The buoyant local banks took the lead yesterday and all ended the day at 2019 highs - as did the index itself.
Their collective performance helped lift the Straits Times Index (STI) 50.07 points, or 1.49 per cent, to 3,407.02 - the first time it has closed above 3,400 this year.
DBS Group Holdings led the way after it posted an 8.5 per cent increase in first-quarter profit to $1.65 billion. The stock closed 3.61 per cent up at $28.40. It also changed its dividend payout frequency from semi-annually to quarterly.
"It was a really good set of results and changing to a quarterly dividend payout helps to lessen volatility of DBS' share price," said KGI Securities research head Joel Ng.
IG market strategist Pan Jingyi said DBS' performance also fuelled investor hopes that "it would be similar for the remaining two banks".
DBS' results helped OCBC Bank rise 2.6 per cent to $12.12 and United Overseas Bank put on 2.5 per cent to $27.97.
Mr Ng said: "The other banks have been laggards compared to DBS over the past one month and just catching up."
Elsewhere, South Korea and Hong Kong closed higher, while Australia, China and Malaysia ended lower. Japan markets will stay closed before trading resumes next Tuesday.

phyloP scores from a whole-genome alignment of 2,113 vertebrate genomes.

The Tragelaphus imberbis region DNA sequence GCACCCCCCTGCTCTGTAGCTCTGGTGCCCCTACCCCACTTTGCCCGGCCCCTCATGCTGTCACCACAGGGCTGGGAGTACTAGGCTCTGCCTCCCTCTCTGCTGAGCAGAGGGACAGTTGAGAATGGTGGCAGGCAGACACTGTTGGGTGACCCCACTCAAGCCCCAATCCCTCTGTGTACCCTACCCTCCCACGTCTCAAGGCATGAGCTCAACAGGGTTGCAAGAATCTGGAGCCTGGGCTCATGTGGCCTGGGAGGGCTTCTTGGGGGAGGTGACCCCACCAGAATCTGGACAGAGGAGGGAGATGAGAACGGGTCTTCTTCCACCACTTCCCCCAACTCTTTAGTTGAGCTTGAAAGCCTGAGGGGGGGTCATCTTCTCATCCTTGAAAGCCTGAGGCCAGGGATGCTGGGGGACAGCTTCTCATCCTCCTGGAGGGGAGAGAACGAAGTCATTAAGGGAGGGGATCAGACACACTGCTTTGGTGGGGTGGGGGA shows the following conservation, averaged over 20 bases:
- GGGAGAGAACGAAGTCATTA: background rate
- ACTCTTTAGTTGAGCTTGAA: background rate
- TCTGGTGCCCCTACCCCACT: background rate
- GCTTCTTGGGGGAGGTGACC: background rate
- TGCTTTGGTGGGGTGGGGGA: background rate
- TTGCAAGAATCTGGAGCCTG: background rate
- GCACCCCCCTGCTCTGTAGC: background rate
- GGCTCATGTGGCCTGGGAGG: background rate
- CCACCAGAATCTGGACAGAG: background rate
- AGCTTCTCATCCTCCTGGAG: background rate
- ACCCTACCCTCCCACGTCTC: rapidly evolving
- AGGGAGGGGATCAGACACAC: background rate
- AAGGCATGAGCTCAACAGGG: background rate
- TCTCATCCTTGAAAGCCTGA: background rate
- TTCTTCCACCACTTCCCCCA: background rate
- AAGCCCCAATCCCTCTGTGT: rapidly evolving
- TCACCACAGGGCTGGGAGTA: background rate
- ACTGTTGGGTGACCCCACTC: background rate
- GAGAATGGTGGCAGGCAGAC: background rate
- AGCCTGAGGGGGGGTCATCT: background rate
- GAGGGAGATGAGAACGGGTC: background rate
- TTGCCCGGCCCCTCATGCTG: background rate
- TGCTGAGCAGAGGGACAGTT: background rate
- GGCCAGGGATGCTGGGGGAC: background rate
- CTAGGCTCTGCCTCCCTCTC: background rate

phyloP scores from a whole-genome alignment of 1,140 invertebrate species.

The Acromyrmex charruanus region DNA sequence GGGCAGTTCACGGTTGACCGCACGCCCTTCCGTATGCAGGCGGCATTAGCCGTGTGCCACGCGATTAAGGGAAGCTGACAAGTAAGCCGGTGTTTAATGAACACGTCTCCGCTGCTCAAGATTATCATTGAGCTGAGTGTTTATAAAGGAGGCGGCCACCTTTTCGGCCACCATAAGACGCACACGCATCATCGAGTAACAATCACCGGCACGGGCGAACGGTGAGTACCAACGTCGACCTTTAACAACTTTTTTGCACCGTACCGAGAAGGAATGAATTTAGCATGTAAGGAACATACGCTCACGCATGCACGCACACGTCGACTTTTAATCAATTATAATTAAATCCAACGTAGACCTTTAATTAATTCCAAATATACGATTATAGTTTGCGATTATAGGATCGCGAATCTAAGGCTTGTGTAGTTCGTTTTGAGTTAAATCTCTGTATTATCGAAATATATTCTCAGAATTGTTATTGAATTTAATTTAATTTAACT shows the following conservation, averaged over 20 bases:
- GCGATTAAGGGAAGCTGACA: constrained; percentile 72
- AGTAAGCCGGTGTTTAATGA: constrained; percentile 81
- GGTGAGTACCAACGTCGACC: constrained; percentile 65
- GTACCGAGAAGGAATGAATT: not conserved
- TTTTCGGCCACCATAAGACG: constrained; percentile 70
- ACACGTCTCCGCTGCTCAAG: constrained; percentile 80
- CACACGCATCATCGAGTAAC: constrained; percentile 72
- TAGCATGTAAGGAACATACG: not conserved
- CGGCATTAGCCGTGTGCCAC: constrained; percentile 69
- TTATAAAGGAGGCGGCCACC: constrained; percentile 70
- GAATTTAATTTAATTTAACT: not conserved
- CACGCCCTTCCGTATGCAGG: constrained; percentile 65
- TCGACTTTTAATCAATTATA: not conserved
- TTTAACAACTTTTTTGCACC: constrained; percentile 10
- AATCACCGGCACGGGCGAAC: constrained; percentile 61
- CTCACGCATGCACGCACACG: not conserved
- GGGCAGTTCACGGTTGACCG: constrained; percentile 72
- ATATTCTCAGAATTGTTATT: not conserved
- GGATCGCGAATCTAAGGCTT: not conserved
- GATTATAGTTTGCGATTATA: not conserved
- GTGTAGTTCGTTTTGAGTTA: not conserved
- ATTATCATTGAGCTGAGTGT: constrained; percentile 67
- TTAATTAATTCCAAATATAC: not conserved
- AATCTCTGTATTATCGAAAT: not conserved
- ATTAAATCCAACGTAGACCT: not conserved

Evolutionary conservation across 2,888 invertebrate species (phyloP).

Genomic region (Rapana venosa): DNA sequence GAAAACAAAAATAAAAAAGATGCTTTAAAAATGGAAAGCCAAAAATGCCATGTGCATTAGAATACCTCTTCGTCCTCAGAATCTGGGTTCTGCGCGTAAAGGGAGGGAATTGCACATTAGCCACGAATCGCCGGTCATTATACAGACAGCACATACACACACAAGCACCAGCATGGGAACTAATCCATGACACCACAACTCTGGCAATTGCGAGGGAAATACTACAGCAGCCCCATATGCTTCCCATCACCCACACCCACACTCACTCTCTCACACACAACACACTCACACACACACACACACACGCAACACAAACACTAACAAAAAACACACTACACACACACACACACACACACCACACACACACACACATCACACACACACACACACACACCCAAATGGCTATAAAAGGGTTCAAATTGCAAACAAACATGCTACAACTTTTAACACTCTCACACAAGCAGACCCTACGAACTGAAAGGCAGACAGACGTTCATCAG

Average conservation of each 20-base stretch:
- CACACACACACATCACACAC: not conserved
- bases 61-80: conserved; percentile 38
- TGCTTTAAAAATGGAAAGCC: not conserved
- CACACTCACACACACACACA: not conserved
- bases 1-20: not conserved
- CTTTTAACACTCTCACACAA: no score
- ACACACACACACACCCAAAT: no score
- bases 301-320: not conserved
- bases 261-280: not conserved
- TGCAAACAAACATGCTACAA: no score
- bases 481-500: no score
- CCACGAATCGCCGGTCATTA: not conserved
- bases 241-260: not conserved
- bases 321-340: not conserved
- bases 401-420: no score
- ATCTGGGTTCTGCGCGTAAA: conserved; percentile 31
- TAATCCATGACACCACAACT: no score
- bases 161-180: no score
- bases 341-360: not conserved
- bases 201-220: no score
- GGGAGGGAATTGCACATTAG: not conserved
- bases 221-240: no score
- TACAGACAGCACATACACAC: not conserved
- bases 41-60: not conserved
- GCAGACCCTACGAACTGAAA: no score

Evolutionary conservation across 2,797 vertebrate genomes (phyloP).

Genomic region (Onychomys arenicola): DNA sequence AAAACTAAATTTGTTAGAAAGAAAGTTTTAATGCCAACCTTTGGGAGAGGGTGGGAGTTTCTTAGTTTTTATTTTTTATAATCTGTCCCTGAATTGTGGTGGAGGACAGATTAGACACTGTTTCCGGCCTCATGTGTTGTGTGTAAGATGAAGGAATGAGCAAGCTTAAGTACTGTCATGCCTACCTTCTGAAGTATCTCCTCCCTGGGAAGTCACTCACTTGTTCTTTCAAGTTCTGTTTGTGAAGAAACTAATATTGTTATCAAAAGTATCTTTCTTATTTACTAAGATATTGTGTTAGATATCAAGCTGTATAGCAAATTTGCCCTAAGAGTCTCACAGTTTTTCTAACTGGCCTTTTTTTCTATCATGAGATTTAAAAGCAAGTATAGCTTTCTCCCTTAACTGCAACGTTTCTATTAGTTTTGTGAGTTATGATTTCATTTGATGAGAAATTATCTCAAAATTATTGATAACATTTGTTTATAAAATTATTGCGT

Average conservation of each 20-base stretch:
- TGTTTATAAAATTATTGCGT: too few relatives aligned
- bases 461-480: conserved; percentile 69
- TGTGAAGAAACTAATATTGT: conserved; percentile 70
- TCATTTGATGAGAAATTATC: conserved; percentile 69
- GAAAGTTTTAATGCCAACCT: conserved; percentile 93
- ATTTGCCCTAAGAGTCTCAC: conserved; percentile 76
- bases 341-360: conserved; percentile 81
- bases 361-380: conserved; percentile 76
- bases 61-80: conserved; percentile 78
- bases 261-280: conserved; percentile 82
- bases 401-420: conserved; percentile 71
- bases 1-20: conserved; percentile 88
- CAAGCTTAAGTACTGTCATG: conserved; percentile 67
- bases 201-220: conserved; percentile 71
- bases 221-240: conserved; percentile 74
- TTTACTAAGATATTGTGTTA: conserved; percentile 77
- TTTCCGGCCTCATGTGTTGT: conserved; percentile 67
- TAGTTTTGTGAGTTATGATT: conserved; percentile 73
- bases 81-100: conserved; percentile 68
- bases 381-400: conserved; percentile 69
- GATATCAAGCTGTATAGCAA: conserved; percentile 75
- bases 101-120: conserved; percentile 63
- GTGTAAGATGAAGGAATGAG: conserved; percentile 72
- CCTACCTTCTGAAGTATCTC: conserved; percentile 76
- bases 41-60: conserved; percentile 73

Trading here clocked in at 1.05 billion shares worth $1.23 billion, 20 per cent higher than the January-to-March daily average. Across the market, gainers outpaced decliners 218 to 171.
It was a good day for index shares with 25 of the 30 heading up.
Genting Singapore was STI's most traded. The casino operator closed 1.6 per cent up at 98.5 cents, with 68.2 million shares changing hands.
Food and beverage player ThaiBev continued to trend upwards on sales improvements, closing 1.8 per cent higher at 83.5 cents.
Mr Brandon Leu, vice-president of equities and financial products at UOB Kay Hian, noted that investors were mostly focused on banking and electronics sector stocks when United States-China trade talks first showed signs of improving, and have recently turned to counters such as ThaiBev.
Keppel Corp bucked the STI trend, shedding 2.3 per cent to $6.79. Market watchers noted that its shares were trading ex-dividend yesterday and it was also impacted by the decline in oil prices following a recent run-up.
Among non-STI counters, No Signboard Holdings dropped 8.33 per cent to 7.7 cents, its lowest close since listing on the Catalist board in November 2017. The Commercial Affairs Department is probing the firm over a recent share buyback.